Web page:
WAIMEA n “You have to know where all the kids, the games, and the parties are,” Lisa Johnston said between bites.
Heat-beating bites of cold ice cream from satisfied customers, that is.
Johnston, who will be celebrating her second anniversary aboard the converted cargo carrier this July, told one hungry customer, “Don’t worry. I’ll be here for another half hour or so.”
Second servings are welcome, and despite the sun threatening to drop behind the Makaha Range, fans from the ongoing Waimea Bluejays/Koloa Bronco baseball game lined up for a late afternoon snack.
Ker-chunk, squeee, ker-chunk. The aging aluminum cargo van does not sport the traditional colorful decor of an ice cream truck. Nor does it feature the horns, bells, and recorded music of the picture-book ice cream truck.
“It’s the muffler that makes the sound,” one parent said while fishing out her wallet. “The kids all know the sound, and you just gotta look where they’re going. It’s our ice cream truck.”
“No need paint. No need nothing. They love it just like it is,” Johnston smiled. “The people have come to know this truck, and they just come.”
Johnston is a teacher at St. Theresa’s School in Kekaha, where she establishes her clientele through the physical education and computer science classes that she teaches there.
“School gets out about 2, I leave around 3, and head straight for the truck,” Johnston said. “But, the business doesn’t pick up until around 4:30 when the kids’ stomachs start getting hungry. I’m usually out on the road until around 6:30, or 7 before going home to do schoolwork. Then, it’s time to sleep, and go all over, again.”
Johnston’s familiar van makes its rounds through the ballpark circuits in Kekaha and Waimea where the Bronco program is in its final weeks of season play. From there, Johnston swings through some of the neighborhoods where children are enjoying the coolness of the arriving evening.
“The last day of school. Can you bring the truck?” one parent queried while paying for a Melonia bar.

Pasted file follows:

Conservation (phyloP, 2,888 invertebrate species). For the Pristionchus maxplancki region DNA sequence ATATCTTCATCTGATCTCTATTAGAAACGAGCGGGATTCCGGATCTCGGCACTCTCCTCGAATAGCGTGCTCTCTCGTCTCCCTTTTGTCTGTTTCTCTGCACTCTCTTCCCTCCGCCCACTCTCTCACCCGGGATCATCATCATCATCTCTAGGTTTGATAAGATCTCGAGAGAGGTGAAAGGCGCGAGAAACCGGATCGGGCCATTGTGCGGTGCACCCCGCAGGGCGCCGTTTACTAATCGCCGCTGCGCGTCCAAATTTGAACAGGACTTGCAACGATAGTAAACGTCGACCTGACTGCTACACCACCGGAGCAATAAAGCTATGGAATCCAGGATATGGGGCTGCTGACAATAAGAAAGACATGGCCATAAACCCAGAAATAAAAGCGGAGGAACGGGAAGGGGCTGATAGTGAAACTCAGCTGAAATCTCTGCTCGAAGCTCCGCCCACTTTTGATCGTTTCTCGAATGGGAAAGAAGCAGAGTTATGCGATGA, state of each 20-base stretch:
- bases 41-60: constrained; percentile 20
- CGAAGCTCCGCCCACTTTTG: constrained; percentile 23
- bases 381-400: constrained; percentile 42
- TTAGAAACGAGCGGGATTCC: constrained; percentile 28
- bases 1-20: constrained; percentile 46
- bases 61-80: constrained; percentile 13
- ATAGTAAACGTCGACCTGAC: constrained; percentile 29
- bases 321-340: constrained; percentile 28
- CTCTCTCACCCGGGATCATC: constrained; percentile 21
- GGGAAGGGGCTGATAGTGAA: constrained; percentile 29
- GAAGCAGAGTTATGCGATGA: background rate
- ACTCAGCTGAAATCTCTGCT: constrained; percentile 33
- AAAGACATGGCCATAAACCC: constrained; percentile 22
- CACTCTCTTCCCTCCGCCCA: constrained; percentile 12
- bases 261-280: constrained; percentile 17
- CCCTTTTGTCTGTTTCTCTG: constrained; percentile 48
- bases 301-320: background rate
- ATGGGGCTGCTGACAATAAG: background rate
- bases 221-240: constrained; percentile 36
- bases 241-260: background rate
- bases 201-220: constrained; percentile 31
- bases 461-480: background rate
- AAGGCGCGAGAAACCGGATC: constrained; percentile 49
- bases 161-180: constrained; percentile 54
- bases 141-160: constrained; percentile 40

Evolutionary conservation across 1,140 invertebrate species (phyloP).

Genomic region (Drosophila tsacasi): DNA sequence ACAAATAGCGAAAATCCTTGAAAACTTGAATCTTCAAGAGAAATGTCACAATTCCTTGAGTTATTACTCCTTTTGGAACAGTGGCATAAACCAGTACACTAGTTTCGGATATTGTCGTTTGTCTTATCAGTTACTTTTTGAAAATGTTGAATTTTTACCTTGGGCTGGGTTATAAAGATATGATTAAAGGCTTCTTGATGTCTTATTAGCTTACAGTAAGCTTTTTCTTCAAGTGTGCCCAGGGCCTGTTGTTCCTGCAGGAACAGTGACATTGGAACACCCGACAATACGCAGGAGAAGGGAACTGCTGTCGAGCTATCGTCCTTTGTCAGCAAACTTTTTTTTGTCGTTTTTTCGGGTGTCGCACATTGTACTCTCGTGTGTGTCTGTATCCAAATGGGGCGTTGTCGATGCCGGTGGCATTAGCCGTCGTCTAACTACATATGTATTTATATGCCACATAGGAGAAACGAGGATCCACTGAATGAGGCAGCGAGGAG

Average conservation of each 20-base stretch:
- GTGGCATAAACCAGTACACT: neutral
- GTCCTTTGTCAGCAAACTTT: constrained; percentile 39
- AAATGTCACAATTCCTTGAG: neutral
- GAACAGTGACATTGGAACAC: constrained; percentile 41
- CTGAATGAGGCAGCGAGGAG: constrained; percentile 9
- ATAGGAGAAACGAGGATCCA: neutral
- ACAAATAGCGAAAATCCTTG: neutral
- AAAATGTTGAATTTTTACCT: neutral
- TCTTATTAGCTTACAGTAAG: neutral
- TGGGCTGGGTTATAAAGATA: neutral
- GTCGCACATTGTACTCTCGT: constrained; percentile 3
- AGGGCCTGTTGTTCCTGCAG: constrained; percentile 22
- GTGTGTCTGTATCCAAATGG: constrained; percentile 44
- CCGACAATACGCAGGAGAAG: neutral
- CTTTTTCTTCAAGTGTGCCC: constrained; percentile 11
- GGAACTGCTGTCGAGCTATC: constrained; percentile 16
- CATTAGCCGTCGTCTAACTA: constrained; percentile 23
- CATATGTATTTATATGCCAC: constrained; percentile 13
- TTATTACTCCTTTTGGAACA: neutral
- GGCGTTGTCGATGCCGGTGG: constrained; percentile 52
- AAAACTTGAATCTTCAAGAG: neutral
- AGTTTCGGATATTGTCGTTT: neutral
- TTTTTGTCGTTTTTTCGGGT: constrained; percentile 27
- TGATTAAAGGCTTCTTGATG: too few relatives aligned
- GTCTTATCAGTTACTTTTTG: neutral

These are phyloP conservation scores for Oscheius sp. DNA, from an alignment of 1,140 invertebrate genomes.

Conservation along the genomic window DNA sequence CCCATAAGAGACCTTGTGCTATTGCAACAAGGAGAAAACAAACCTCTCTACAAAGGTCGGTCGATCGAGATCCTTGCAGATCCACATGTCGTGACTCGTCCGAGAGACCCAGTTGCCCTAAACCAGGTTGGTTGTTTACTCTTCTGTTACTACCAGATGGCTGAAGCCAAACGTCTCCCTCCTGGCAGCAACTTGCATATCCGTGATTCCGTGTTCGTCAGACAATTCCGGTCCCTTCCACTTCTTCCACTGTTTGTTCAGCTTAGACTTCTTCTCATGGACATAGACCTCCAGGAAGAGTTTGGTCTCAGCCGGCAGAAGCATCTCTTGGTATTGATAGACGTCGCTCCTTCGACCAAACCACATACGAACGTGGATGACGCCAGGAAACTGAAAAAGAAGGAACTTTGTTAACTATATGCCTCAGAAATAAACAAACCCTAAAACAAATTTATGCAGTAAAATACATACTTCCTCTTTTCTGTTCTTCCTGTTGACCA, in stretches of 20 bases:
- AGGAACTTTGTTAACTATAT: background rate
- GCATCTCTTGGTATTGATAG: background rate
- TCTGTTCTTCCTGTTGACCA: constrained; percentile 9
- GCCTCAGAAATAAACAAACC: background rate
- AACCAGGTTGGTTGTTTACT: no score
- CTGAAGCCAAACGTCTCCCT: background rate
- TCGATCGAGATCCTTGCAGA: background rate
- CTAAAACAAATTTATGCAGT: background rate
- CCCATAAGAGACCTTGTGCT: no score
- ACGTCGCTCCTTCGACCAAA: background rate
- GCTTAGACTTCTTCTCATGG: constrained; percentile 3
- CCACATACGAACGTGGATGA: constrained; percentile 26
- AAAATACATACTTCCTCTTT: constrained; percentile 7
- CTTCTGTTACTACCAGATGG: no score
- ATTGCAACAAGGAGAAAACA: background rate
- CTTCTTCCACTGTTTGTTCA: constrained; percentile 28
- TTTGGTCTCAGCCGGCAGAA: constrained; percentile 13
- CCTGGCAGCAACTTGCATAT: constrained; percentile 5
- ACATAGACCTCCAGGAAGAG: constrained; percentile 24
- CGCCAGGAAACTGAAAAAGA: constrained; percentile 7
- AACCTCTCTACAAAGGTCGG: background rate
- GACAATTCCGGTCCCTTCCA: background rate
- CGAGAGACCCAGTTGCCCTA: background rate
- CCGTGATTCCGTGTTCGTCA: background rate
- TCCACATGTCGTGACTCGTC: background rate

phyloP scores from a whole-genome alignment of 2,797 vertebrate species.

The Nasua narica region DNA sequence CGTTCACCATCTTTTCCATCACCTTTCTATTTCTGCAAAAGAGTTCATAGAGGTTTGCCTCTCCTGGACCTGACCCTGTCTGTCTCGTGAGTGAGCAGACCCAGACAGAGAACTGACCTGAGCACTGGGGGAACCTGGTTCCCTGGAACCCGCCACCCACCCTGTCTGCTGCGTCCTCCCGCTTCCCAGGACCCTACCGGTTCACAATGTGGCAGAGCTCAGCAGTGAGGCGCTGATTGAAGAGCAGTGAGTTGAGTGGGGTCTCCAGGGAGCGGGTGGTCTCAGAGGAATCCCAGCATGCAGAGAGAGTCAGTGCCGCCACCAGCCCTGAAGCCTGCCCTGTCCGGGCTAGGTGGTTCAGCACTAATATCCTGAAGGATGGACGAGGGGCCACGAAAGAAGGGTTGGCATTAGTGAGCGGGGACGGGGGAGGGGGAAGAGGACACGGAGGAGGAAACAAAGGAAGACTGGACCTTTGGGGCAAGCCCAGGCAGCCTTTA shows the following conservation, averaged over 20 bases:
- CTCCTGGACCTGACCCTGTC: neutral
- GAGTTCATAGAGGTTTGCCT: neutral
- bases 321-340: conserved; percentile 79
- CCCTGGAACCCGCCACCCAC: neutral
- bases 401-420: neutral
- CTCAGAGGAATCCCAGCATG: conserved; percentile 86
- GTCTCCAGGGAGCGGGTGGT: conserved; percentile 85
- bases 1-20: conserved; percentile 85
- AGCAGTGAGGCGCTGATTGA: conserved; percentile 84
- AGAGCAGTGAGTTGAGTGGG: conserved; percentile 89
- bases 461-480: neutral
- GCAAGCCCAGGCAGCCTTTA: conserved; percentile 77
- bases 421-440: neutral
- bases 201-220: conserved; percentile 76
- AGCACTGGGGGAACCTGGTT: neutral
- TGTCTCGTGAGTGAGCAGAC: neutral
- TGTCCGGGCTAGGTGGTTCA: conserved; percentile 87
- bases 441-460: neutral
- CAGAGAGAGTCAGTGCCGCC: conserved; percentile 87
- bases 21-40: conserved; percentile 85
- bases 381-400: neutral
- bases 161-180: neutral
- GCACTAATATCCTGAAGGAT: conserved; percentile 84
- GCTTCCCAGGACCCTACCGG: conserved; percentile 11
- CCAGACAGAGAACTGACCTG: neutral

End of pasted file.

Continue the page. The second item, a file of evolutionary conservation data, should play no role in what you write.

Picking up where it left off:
“It’s cheaper than buying cake and cookies,” the parent said. “When it was my son’s birthday, Lisa brought the truck to school, and the children just chose what they wanted. I just paid, but it was cheaper than going out to buy cake, cookies, and ice cream. Now, my daughter’s birthday is coming up, so I just want to do something special for her class.”
Johnston’s primary offering is a variety of ice cream, the labels and packages of which are securely fastened to the side of her van which has been modified to provide a serving window from which she dispenses her refreshing treats.
However, she does supplement the offering with an assortment of cold drinks, and on weekends, sometimes adds hot dogs and pizza to her offerings.
“It’s all up to the schedule,” she said. “On weekends, people eat more. During the week, it’s more snacks.”
Johnston repeats her schedule seven days a week, but admits, “Sometimes I play hookey.”
But, with the westside children expecting to see her familiar van roll into the parking lots and down the streets, Johnston said, “I feel guilty about the children, so I go out every day. When I see them after playing hookey, they always ask where I was.”
“As far as I know it’s the only one (ice cream truck) on the island, and the children and parents love it,” Johnston said while serving up yet another ice cream treat for hungry baseball fans.
There is no phone number to call. There is just the familiar “ker-chunk, squeee, ker-chunk,” sound of the truck, and the line of children and parents that announce Johnston’s arrival.
• Dennis Fujimoto, photographer and staff writer, can be reached at 245-3681 (ext. 253) and firstname.lastname@example.org.